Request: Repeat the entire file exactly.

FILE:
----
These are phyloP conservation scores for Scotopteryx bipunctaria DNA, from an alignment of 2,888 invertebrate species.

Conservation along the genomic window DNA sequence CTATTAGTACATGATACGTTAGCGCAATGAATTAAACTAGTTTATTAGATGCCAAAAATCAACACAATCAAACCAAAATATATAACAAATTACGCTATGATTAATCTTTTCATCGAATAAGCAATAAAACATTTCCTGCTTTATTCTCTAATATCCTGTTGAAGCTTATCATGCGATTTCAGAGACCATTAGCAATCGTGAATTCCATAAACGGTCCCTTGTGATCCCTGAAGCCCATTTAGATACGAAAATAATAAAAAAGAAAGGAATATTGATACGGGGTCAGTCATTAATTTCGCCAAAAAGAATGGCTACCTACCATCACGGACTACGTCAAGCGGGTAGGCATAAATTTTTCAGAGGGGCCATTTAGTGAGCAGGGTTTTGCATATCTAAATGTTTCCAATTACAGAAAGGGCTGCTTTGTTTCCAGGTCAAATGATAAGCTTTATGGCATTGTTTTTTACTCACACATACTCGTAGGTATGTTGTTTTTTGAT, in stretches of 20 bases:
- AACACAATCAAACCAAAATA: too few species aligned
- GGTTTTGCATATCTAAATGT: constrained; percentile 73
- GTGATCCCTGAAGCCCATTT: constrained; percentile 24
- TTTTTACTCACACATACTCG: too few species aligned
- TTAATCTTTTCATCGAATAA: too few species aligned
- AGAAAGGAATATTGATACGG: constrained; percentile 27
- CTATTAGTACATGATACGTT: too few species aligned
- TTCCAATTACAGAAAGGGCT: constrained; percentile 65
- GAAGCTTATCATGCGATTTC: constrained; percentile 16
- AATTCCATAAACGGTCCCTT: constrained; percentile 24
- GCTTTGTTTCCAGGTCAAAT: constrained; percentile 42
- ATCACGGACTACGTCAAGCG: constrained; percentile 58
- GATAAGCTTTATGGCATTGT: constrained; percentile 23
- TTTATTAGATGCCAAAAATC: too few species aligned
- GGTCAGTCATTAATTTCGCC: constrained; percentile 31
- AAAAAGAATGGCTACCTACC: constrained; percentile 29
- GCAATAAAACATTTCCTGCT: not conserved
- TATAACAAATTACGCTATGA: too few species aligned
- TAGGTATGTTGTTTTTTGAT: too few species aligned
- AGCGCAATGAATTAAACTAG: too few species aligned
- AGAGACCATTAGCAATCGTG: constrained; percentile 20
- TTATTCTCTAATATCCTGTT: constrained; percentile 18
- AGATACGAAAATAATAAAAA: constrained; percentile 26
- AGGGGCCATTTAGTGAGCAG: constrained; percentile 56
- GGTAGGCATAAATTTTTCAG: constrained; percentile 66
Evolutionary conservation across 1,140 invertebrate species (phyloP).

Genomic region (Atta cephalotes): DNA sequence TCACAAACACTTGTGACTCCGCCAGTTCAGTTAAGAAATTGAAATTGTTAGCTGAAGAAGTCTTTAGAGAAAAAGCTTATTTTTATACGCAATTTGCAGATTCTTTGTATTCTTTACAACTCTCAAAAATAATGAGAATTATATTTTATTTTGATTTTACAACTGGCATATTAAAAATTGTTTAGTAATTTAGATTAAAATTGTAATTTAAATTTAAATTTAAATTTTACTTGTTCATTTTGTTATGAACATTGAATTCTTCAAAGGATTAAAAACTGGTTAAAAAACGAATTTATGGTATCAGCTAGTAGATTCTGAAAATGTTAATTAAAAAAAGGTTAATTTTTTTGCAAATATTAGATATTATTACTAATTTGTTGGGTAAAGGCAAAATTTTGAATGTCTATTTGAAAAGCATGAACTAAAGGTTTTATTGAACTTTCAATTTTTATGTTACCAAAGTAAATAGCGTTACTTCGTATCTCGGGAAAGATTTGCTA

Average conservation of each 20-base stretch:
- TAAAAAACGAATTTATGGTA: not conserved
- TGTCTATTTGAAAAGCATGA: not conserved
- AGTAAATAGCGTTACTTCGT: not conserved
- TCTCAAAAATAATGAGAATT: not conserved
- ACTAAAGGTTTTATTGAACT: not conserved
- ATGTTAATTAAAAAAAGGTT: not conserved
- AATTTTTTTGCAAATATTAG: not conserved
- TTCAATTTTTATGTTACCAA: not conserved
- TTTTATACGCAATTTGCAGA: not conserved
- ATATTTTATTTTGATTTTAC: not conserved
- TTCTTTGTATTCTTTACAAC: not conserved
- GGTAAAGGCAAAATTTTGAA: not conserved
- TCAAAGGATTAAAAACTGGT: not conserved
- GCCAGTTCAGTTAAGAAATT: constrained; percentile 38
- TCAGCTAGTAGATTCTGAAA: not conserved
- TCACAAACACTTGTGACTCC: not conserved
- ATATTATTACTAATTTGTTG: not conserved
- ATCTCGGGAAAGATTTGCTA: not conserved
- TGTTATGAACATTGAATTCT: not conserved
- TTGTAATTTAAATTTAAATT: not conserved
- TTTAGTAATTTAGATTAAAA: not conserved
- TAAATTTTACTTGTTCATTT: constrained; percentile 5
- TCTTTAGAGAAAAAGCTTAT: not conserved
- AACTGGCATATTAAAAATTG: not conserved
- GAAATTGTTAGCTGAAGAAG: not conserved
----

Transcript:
These are phyloP conservation scores for Scotopteryx bipunctaria DNA, from an alignment of 2,888 invertebrate species.

Conservation along the genomic window DNA sequence CTATTAGTACATGATACGTTAGCGCAATGAATTAAACTAGTTTATTAGATGCCAAAAATCAACACAATCAAACCAAAATATATAACAAATTACGCTATGATTAATCTTTTCATCGAATAAGCAATAAAACATTTCCTGCTTTATTCTCTAATATCCTGTTGAAGCTTATCATGCGATTTCAGAGACCATTAGCAATCGTGAATTCCATAAACGGTCCCTTGTGATCCCTGAAGCCCATTTAGATACGAAAATAATAAAAAAGAAAGGAATATTGATACGGGGTCAGTCATTAATTTCGCCAAAAAGAATGGCTACCTACCATCACGGACTACGTCAAGCGGGTAGGCATAAATTTTTCAGAGGGGCCATTTAGTGAGCAGGGTTTTGCATATCTAAATGTTTCCAATTACAGAAAGGGCTGCTTTGTTTCCAGGTCAAATGATAAGCTTTATGGCATTGTTTTTTACTCACACATACTCGTAGGTATGTTGTTTTTTGAT, in stretches of 20 bases:
- AACACAATCAAACCAAAATA: too few species aligned
- GGTTTTGCATATCTAAATGT: constrained; percentile 73
- GTGATCCCTGAAGCCCATTT: constrained; percentile 24
- TTTTTACTCACACATACTCG: too few species aligned
- TTAATCTTTTCATCGAATAA: too few species aligned
- AGAAAGGAATATTGATACGG: constrained; percentile 27
- CTATTAGTACATGATACGTT: too few species aligned
- TTCCAATTACAGAAAGGGCT: constrained; percentile 65
- GAAGCTTATCATGCGATTTC: constrained; percentile 16
- AATTCCATAAACGGTCCCTT: constrained; percentile 24
- GCTTTGTTTCCAGGTCAAAT: constrained; percentile 42
- ATCACGGACTACGTCAAGCG: constrained; percentile 58
- GATAAGCTTTATGGCATTGT: constrained; percentile 23
- TTTATTAGATGCCAAAAATC: too few species aligned
- GGTCAGTCATTAATTTCGCC: constrained; percentile 31
- AAAAAGAATGGCTACCTACC: constrained; percentile 29
- GCAATAAAACATTTCCTGCT: not conserved
- TATAACAAATTACGCTATGA: too few species aligned
- TAGGTATGTTGTTTTTTGAT: too few species aligned
- AGCGCAATGAATTAAACTAG: too few species aligned
- AGAGACCATTAGCAATCGTG: constrained; percentile 20
- TTATTCTCTAATATCCTGTT: constrained; percentile 18
- AGATACGAAAATAATAAAAA: constrained; percentile 26
- AGGGGCCATTTAGTGAGCAG: constrained; percentile 56
- GGTAGGCATAAATTTTTCAG: constrained; percentile 66
Evolutionary conservation across 1,140 invertebrate species (phyloP).

Genomic region (Atta cephalotes): DNA sequence TCACAAACACTTGTGACTCCGCCAGTTCAGTTAAGAAATTGAAATTGTTAGCTGAAGAAGTCTTTAGAGAAAAAGCTTATTTTTATACGCAATTTGCAGATTCTTTGTATTCTTTACAACTCTCAAAAATAATGAGAATTATATTTTATTTTGATTTTACAACTGGCATATTAAAAATTGTTTAGTAATTTAGATTAAAATTGTAATTTAAATTTAAATTTAAATTTTACTTGTTCATTTTGTTATGAACATTGAATTCTTCAAAGGATTAAAAACTGGTTAAAAAACGAATTTATGGTATCAGCTAGTAGATTCTGAAAATGTTAATTAAAAAAAGGTTAATTTTTTTGCAAATATTAGATATTATTACTAATTTGTTGGGTAAAGGCAAAATTTTGAATGTCTATTTGAAAAGCATGAACTAAAGGTTTTATTGAACTTTCAATTTTTATGTTACCAAAGTAAATAGCGTTACTTCGTATCTCGGGAAAGATTTGCTA

Average conservation of each 20-base stretch:
- TAAAAAACGAATTTATGGTA: not conserved
- TGTCTATTTGAAAAGCATGA: not conserved
- AGTAAATAGCGTTACTTCGT: not conserved
- TCTCAAAAATAATGAGAATT: not conserved
- ACTAAAGGTTTTATTGAACT: not conserved
- ATGTTAATTAAAAAAAGGTT: not conserved
- AATTTTTTTGCAAATATTAG: not conserved
- TTCAATTTTTATGTTACCAA: not conserved
- TTTTATACGCAATTTGCAGA: not conserved
- ATATTTTATTTTGATTTTAC: not conserved
- TTCTTTGTATTCTTTACAAC: not conserved
- GGTAAAGGCAAAATTTTGAA: not conserved
- TCAAAGGATTAAAAACTGGT: not conserved
- GCCAGTTCAGTTAAGAAATT: constrained; percentile 38
- TCAGCTAGTAGATTCTGAAA: not conserved
- TCACAAACACTTGTGACTCC: not conserved
- ATATTATTACTAATTTGTTG: not conserved
- ATCTCGGGAAAGATTTGCTA: not conserved
- TGTTATGAACATTGAATTCT: not conserved
- TTGTAATTTAAATTTAAATT: not conserved
- TTTAGTAATTTAGATTAAAA: not conserved
- TAAATTTTACTTGTTCATTT: constrained; percentile 5
- TCTTTAGAGAAAAAGCTTAT: not conserved
- AACTGGCATATTAAAAATTG: not conserved
- GAAATTGTTAGCTGAAGAAG: not conserved